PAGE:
Dreaded Warriors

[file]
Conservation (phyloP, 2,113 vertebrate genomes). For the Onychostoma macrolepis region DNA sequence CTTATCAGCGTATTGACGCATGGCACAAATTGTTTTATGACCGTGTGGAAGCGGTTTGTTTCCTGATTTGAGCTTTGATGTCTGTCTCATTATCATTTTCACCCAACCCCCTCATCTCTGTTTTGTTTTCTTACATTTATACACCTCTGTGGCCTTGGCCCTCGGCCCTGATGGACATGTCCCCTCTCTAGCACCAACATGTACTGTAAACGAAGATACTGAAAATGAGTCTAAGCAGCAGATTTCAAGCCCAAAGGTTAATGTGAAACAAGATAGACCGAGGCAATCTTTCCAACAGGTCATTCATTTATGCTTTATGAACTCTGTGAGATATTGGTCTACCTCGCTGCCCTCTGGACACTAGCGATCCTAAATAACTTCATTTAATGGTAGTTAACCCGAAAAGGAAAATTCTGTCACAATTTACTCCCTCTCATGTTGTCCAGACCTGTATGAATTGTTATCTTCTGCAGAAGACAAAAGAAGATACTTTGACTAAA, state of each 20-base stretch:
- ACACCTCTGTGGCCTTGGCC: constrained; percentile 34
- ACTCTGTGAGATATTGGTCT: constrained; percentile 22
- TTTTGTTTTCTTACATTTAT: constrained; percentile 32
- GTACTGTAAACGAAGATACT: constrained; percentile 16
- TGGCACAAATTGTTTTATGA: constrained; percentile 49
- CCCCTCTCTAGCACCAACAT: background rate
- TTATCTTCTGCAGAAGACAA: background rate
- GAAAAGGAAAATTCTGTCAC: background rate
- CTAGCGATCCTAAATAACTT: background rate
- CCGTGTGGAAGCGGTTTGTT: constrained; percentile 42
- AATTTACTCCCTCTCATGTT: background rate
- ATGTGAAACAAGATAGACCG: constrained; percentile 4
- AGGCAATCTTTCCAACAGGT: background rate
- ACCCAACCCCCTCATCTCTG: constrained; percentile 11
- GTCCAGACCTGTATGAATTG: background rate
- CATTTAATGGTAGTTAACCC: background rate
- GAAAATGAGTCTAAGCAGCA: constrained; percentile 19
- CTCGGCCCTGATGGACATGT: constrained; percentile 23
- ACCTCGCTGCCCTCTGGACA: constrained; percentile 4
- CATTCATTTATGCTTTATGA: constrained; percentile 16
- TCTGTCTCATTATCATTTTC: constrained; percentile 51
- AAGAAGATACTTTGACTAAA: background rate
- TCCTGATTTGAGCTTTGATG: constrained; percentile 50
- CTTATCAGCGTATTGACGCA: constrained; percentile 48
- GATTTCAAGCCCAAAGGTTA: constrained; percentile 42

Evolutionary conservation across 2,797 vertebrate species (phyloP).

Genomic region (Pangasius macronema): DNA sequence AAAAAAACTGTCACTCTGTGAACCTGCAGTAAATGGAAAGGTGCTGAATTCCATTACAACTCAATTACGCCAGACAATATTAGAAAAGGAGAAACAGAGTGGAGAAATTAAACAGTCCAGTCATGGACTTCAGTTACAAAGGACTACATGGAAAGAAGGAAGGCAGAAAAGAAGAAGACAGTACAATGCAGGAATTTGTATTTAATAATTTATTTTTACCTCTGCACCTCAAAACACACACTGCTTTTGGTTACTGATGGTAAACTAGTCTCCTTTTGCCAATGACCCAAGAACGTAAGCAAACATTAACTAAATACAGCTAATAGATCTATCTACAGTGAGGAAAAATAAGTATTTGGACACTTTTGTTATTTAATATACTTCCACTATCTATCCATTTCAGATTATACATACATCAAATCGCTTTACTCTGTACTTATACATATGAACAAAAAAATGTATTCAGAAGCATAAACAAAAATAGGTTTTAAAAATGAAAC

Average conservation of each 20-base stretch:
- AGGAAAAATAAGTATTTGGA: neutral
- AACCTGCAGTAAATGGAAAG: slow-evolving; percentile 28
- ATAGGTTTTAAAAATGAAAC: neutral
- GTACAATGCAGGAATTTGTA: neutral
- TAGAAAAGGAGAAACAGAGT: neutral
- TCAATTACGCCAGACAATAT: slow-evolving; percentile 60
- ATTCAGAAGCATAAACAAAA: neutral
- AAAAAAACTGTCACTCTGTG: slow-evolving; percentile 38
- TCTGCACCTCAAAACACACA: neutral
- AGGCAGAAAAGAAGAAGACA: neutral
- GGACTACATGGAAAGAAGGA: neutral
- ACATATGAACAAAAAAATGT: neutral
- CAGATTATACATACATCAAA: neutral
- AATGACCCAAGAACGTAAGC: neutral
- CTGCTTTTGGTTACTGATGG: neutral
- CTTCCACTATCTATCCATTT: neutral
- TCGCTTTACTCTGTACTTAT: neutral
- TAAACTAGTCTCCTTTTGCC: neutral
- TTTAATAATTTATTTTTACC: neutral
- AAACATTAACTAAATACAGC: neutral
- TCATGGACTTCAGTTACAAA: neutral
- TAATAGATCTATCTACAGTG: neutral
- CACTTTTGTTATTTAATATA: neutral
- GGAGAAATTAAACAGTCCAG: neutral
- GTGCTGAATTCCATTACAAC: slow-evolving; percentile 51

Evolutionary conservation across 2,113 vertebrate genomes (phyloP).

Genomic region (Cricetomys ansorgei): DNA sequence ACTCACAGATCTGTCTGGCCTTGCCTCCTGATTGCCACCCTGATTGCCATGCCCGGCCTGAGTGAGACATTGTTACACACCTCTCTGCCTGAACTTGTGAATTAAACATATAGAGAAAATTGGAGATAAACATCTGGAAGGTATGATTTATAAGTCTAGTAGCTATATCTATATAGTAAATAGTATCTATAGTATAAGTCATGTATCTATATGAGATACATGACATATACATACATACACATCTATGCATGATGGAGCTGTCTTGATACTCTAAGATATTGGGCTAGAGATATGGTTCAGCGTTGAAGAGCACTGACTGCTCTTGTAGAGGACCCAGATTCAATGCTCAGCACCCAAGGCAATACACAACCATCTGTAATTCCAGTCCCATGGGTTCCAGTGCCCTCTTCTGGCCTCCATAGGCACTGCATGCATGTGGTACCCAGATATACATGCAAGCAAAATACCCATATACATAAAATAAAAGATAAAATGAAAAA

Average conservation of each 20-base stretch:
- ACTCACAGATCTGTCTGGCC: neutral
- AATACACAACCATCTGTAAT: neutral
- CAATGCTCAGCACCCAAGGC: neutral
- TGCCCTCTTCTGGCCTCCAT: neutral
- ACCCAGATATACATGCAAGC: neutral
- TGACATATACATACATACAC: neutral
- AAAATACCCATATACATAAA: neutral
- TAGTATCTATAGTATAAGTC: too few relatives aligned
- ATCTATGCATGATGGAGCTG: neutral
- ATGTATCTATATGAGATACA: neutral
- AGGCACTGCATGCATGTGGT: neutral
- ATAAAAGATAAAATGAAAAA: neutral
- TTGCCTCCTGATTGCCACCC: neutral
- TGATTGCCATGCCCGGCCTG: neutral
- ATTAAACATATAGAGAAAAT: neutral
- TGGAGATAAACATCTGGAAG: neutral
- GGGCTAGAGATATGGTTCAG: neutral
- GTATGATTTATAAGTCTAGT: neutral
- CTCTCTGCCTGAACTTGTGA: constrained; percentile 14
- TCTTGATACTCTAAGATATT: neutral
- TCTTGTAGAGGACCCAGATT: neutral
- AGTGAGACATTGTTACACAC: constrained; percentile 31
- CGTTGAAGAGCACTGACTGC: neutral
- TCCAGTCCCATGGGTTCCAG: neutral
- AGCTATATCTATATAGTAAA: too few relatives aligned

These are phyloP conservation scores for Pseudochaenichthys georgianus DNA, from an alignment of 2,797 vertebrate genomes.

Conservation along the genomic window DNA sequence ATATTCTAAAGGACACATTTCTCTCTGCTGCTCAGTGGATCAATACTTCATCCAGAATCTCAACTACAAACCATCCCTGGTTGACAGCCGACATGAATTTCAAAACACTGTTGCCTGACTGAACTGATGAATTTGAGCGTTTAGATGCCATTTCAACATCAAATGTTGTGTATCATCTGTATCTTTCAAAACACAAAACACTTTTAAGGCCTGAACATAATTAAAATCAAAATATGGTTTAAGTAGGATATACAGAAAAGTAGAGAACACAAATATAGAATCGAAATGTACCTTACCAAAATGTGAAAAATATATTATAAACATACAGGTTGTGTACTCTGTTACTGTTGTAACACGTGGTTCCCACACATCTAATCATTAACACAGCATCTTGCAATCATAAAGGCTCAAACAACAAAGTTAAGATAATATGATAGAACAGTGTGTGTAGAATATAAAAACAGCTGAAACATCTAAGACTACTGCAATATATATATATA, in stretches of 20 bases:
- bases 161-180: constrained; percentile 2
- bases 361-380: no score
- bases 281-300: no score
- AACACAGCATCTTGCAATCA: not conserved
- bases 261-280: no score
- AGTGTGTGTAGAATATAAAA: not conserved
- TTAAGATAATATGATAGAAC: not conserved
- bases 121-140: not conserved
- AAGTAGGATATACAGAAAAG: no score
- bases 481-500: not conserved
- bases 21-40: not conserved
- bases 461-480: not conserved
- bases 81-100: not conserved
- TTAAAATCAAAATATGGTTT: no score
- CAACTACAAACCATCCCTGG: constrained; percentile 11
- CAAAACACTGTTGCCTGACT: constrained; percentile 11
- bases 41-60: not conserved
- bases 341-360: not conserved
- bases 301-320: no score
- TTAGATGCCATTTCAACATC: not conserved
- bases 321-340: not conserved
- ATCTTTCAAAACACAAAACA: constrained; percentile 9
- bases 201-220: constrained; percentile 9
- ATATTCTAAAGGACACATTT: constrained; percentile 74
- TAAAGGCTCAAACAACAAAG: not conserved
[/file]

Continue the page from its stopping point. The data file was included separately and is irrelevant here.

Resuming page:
Like the Tuareg, the Massai were feared warriors who attacked caravans and fought battles with neighbouring tribes. However, they were unable to cope with the British military, so that they were forced into southern Uganda and Tanzania, their land was stolen and settled by Europeans. However, there are remote areas where the Masai live as cattle and goat breeders and where they take great care to preserve their traditions. The reputation of a Masai increases with the number of cattle. Also in this tradition a man can marry several women. The consent of the woman is not obtained. Each woman lives with her children in her own hut, so that the huts of several women of a man form a small village. The hut in which the master of the house is staying can be recognized by the lance that is stuck in the ground in front of her. In the middle of the village there is a circular gate fenced in with thorn bushes, in which goats and cattle spend the night to protect themselves from lions. The women are given the heavy work of building huts and collecting wood. The huts are made of logs and clay mixed with cow dung. The huts are windowless, dark and smoked by a small fireplace. They sleep on a hard, dried cowhide, which lies on a frame made of brushwood. After circumcision at the age of about 15, the men become warriors, recognizable by long hair braided into plaits. Massai warriors cultivate their warrior existence and guard their most precious possession, the cattle. Only with about 30 years they leave the warrior-caste again and then count to the respected elders. Even today, every traditionally living Massai has a spear and sword. Since warlike conflicts are no longer tolerated, some men prove their courage by killing a lion with their lance. Although lion hunting is forbidden to them, some Massai showed me freshly released lion claws and boast about the number of killed lions. The food consists of the cattle’s blood, which is often mixed with milk. The blood is obtained by piercing a neck vein in the cattle, collecting about 2 litres of blood in a calabash and sealing the wound with clay and cow dung. Massai never tire of praising the good taste and nutritional value of fresh blood.